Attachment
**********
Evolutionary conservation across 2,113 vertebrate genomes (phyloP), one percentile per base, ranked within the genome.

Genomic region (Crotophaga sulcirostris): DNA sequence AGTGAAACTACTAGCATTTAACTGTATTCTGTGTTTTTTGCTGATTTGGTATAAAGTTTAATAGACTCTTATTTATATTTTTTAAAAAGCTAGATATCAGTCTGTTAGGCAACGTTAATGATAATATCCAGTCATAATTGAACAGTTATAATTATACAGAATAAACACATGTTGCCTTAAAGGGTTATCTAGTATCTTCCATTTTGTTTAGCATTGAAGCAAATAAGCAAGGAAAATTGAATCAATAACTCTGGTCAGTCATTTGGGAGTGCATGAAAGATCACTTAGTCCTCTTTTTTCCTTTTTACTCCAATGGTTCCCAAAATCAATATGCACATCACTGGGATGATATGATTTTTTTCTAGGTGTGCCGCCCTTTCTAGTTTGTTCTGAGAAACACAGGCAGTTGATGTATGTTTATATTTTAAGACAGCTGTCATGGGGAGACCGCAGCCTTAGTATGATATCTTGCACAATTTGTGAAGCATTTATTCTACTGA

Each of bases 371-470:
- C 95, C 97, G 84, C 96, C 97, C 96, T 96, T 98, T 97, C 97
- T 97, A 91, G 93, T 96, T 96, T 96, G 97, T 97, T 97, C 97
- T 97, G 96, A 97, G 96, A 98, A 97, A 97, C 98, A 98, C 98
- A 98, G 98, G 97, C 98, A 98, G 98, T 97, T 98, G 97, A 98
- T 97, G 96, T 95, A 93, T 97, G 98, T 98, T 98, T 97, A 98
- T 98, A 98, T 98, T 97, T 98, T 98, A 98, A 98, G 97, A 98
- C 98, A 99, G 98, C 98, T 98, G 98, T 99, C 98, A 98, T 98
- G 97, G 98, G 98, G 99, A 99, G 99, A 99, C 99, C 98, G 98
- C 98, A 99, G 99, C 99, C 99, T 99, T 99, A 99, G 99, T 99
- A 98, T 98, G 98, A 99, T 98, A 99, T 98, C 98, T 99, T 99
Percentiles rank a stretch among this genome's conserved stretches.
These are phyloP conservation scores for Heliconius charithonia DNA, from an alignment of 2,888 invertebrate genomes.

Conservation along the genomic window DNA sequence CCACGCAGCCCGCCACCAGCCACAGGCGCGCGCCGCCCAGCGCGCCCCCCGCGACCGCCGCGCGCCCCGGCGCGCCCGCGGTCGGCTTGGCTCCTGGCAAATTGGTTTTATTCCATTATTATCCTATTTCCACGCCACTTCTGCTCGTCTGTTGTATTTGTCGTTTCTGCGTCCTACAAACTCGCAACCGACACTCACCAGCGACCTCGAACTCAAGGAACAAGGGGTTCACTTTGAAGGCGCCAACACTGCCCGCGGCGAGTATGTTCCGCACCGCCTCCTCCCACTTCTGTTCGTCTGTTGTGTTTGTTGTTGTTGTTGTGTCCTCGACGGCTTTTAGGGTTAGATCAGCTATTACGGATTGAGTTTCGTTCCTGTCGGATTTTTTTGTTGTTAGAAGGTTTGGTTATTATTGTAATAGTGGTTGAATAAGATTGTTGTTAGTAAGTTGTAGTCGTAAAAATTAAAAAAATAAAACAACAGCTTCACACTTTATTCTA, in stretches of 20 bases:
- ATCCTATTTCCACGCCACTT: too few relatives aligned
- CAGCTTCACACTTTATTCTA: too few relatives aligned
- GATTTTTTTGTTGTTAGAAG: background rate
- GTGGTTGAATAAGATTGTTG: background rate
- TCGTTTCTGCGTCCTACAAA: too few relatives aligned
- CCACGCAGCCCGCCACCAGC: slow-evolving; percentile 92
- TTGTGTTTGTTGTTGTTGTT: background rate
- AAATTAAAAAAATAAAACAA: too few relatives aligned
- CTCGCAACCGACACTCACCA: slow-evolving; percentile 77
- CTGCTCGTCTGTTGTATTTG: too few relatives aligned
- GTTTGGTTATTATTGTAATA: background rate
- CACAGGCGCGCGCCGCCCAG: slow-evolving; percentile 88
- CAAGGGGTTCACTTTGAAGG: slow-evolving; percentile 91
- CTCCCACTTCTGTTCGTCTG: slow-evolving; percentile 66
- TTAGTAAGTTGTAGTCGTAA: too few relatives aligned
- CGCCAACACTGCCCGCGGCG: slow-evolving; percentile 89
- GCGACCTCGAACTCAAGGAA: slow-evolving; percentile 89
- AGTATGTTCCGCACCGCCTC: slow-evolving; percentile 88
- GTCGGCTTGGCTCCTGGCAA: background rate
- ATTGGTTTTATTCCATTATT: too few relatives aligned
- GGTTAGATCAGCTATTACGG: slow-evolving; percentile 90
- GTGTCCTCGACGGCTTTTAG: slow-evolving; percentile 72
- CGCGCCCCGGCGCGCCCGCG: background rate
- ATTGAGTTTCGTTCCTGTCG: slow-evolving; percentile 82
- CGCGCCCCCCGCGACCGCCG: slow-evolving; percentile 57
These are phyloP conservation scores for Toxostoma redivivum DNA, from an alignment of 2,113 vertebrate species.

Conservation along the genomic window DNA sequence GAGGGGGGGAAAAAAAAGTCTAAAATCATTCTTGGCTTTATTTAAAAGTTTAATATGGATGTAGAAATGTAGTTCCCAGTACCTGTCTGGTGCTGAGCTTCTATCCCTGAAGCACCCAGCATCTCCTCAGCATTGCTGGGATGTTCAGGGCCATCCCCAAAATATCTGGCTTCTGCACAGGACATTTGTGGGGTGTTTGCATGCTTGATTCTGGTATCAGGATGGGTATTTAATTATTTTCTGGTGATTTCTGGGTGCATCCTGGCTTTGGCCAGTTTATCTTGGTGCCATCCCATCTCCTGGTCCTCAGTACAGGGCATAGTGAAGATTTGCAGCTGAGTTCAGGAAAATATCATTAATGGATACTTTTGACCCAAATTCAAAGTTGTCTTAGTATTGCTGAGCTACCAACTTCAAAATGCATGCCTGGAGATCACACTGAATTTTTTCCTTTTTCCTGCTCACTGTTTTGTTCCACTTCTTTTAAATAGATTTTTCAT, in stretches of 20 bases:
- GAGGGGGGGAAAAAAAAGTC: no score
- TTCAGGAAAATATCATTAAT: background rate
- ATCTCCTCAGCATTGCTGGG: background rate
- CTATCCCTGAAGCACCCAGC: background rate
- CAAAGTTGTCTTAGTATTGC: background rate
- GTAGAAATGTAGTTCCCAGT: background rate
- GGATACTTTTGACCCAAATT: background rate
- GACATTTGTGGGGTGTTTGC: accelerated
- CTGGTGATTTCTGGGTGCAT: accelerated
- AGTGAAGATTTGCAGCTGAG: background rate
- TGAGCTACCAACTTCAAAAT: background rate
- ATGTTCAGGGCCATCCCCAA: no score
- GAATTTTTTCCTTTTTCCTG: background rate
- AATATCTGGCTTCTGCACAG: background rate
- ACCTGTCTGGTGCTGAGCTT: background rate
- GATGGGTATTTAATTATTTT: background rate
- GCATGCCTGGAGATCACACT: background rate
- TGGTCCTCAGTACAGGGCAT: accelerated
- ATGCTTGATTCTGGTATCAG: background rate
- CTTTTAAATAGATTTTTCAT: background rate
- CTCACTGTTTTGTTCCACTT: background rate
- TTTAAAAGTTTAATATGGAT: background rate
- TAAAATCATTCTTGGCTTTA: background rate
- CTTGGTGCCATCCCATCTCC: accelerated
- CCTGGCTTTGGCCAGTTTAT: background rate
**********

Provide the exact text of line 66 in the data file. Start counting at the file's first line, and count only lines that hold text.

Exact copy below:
- TAAAATCATTCTTGGCTTTA: background rate